Directed by Steven Soderbergh.
Starring Zoë Kravitz, Rita Wilson, Byron Bowers, Jaime Camil, Jacob Vargas, Derek DelGaudio, Erika Christensen, Devin Ratray, India de Beaufort, Robin Givens, and Emily Kuroda.
After an agoraphobic tech worker discovers recorded evidence of a violent crime during an ordinary data stream review, Kimi tries reporting it up the chain of command at her company. Met with resistance and bureaucracy, she realizes that in order to get involved she will have to do the thing she fears the most — leave her apartment.
Kimi sees revered filmmaker Steven Soderbergh dipping back into technological thrillers (for example, Unsane was shot entirely on an iPhone) with a signature style for paranoia and suspense that, if you are like me and fire the movie up knowing nothing about it, there’s almost no question he is behind the camera. The only thing holding back the suspicion is David Koepp’s weak script that trots out everything from agoraphobia to sexual abuse to PTSD to Seattle protests advocating for the homeless to corporate coverups into a blender that services the central mystery at hand, but at the expense of doing anything remotely worthwhile in terms of themes and characters. On the flip side, it’s easy to see why Steven Soderbergh would be attracted to such a screenplay, but even directing the hell out of this, its refreshingly fascinating gimmick is both underutilized and not enough to overcome the narrative’s more derivative and distasteful aspects.
This technological device is essentially a stand-in for Alexa or Google devices (not used name considering crimes are heard and recorded on their behalf, while the company itself is involved in highly shady practices), with agoraphobic protagonist Angela Childs (Zoë Kravitz) working tech support from home. Her job consists of working through stream data communication errors between user and device, writing code to resolve the mistake, ensuring it doesn’t happen again (an early quick fix sees Angela adjusting and adding slang terms). Like most elements of Kimi involving the titular device, simply watching Angela make these corrections is unique and entertaining in itself.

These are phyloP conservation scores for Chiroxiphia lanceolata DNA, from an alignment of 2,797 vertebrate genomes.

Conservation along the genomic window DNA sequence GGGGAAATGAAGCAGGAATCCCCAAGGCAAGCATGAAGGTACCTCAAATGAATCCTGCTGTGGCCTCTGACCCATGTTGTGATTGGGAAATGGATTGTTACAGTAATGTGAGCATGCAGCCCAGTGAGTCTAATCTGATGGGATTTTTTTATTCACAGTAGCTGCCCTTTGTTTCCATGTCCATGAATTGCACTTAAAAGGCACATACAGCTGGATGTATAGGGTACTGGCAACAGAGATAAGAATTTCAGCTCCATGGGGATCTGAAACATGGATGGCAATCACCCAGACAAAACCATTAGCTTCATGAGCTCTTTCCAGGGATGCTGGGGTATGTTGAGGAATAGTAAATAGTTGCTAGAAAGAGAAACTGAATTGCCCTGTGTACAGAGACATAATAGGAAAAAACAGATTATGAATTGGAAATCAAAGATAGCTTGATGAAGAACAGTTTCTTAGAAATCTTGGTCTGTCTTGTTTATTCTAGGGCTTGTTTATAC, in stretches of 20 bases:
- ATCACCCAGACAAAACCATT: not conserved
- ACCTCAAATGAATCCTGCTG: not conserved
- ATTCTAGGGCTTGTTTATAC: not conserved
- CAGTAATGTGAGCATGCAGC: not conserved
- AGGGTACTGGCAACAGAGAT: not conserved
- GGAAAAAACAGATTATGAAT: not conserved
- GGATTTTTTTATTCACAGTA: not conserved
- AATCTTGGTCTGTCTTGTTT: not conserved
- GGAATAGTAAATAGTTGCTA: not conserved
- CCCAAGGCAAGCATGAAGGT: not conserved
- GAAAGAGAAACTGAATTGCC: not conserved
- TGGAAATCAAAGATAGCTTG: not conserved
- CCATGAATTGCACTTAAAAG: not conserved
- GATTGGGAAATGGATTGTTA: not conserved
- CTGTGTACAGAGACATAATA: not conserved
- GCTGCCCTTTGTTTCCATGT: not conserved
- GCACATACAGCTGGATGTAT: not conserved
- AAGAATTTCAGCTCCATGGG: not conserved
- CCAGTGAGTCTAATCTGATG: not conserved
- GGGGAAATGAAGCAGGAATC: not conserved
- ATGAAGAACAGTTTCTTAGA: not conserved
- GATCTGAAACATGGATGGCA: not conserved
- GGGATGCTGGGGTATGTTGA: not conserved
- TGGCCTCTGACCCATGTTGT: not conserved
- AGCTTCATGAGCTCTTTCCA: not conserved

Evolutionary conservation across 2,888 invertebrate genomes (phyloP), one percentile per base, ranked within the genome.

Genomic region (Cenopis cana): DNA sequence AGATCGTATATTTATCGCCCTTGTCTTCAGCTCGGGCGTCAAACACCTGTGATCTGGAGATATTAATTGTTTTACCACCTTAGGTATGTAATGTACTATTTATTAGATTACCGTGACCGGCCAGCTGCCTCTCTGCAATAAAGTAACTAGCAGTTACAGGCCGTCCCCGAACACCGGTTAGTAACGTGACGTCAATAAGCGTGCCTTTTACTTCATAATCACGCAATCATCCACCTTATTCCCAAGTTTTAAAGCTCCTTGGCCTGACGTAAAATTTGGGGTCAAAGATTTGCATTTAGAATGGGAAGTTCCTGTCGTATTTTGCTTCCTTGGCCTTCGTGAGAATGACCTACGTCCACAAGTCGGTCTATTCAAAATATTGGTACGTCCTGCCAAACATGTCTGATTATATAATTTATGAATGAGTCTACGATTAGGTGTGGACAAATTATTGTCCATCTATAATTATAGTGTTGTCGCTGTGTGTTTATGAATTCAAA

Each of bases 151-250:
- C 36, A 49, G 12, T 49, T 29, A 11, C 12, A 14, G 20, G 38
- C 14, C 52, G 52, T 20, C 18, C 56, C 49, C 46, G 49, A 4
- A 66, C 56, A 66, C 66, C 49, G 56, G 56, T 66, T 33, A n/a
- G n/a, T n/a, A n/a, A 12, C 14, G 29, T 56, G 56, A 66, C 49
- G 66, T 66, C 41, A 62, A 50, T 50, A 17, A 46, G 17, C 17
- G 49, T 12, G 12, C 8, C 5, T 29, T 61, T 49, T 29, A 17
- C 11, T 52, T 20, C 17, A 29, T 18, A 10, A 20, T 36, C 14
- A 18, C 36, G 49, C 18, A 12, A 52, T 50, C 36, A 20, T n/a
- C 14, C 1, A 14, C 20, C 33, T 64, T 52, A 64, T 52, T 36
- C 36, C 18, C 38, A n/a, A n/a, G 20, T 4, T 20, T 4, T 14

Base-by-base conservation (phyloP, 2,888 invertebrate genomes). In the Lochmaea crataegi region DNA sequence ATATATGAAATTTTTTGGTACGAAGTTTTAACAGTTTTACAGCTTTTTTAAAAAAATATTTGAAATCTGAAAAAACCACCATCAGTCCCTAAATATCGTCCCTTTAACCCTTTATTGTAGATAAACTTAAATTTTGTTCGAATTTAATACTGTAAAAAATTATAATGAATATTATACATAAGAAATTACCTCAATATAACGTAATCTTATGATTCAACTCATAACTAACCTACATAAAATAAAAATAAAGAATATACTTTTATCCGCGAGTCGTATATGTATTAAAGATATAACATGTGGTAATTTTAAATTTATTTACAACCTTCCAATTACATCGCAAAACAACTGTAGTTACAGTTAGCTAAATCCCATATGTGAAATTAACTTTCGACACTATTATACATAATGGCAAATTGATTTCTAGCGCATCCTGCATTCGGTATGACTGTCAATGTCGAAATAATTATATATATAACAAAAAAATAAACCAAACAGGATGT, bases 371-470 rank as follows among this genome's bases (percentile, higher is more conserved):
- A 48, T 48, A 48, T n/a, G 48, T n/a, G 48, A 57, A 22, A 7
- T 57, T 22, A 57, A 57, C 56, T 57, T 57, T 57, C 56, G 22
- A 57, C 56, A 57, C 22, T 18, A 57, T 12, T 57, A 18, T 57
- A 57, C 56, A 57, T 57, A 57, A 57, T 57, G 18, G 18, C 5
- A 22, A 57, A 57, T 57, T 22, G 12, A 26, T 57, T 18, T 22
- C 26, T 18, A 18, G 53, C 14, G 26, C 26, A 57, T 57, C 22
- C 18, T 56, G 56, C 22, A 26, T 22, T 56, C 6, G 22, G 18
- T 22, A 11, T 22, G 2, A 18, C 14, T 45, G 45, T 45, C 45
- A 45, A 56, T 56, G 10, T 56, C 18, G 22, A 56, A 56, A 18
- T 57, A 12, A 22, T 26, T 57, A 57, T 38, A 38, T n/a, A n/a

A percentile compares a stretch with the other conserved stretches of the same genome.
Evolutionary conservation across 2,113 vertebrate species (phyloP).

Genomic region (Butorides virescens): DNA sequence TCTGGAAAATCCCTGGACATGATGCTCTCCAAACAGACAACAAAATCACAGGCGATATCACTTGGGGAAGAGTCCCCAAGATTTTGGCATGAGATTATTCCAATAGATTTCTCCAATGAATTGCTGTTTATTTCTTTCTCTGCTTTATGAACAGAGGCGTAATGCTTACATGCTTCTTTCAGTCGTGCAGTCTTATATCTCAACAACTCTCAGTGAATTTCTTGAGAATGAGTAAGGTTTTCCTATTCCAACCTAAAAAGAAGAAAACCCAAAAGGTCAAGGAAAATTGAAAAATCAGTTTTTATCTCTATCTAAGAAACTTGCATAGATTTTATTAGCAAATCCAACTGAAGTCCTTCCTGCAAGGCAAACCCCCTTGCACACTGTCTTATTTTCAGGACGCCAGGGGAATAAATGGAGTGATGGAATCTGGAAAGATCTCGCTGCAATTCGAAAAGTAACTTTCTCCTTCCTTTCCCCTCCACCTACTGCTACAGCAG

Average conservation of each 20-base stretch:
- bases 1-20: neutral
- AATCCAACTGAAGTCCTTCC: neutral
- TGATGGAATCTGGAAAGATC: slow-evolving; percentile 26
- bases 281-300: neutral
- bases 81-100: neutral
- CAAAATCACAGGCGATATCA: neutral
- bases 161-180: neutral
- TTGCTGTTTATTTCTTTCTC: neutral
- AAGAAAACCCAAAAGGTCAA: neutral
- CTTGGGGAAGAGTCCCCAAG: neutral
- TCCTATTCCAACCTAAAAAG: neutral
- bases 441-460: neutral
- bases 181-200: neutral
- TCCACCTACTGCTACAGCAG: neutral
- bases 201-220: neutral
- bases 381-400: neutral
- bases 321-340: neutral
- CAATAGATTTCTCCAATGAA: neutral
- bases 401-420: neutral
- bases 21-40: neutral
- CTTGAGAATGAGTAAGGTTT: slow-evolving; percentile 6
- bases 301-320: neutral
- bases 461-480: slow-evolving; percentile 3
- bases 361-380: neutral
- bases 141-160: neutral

Angela’s agoraphobic state of mind is less compelling, which plays into broad stereotypes and an offputting sense of dishonesty in the writing. Even Zoë Kravitz, who is terrific in the role otherwise, is reduced to playing up tics that overpower the rest of a distinctively challenging performance (whether it be from slowly getting wrapped up in conspiracy or messing with soundboards for clear audio or hacking into personal devices with a good reason for assuming someone is in trouble). At times, it feels like agoraphobia is a half-assed solution for getting around COVID filming restrictions (which has a minimalistic presence here); easier to shoot if the protagonist can spend half the movie inside an apartment. She is also struggling to maintain a relationship with the lawyer across the street (Byron Bowers), adamantly against visiting the dentist (preferring painkillers instead), and shrugs off online mental therapy sessions.
All of these elements come across as parts to a character that never coalesces into something insightful (the juxtaposition of being terrified to leave the house, only to do so and be assisted by people fighting for the homeless is one of many empty connections); Kimi, at its core, is a story of shoving someone through a different kind of traumatic experience as a means of reawakening their life. Such an experience involves hearing something along the lines of rape and murder on one of those tech-support audio files, sending her down a rabbit hole of personal interference since the company doesn’t seem too concerned. With that said, this subtle destruction of the illusion of privacy coming from such devices and Angela taking matters into her own hands opens up the only compelling dialogue to be had here.
It’s also not until the third act that both script and direction find the same wavelength, with Angela using voice commands to give her the upper hand while in danger. It’s as ridiculous as it sounds and something Kimi could have used more of, considering the bare-bones narrative. Unsurprisingly, the thriller aspect is competently crafted (there’s an attempted kidnapping in broad daylight that is intensely framed and shot), with chimes making for an unusual dreamy soundscape that nonetheless fits Angela’s character as she eventually ventures out into Seattle to deliver justice. There’s also reason to believe that Steven Soderbergh and David Koepp themselves know this material is thin and can only go so far, keeping the proceedings under 90 minutes. Kimi is engaging enough not to have your own voice device turn the movie off, but there’s plenty of untapped potential along the way.
Flickering Myth Rating – Film: ★ ★ / Movie: ★ ★ ★
Robert Kojder is a member of the Chicago Film Critics Association and the Critics Choice Association. He is also the Flickering Myth Reviews Editor. Check here for new reviews, follow my Twitter or Letterboxd, or email me at MetalGearSolid719@gmail.com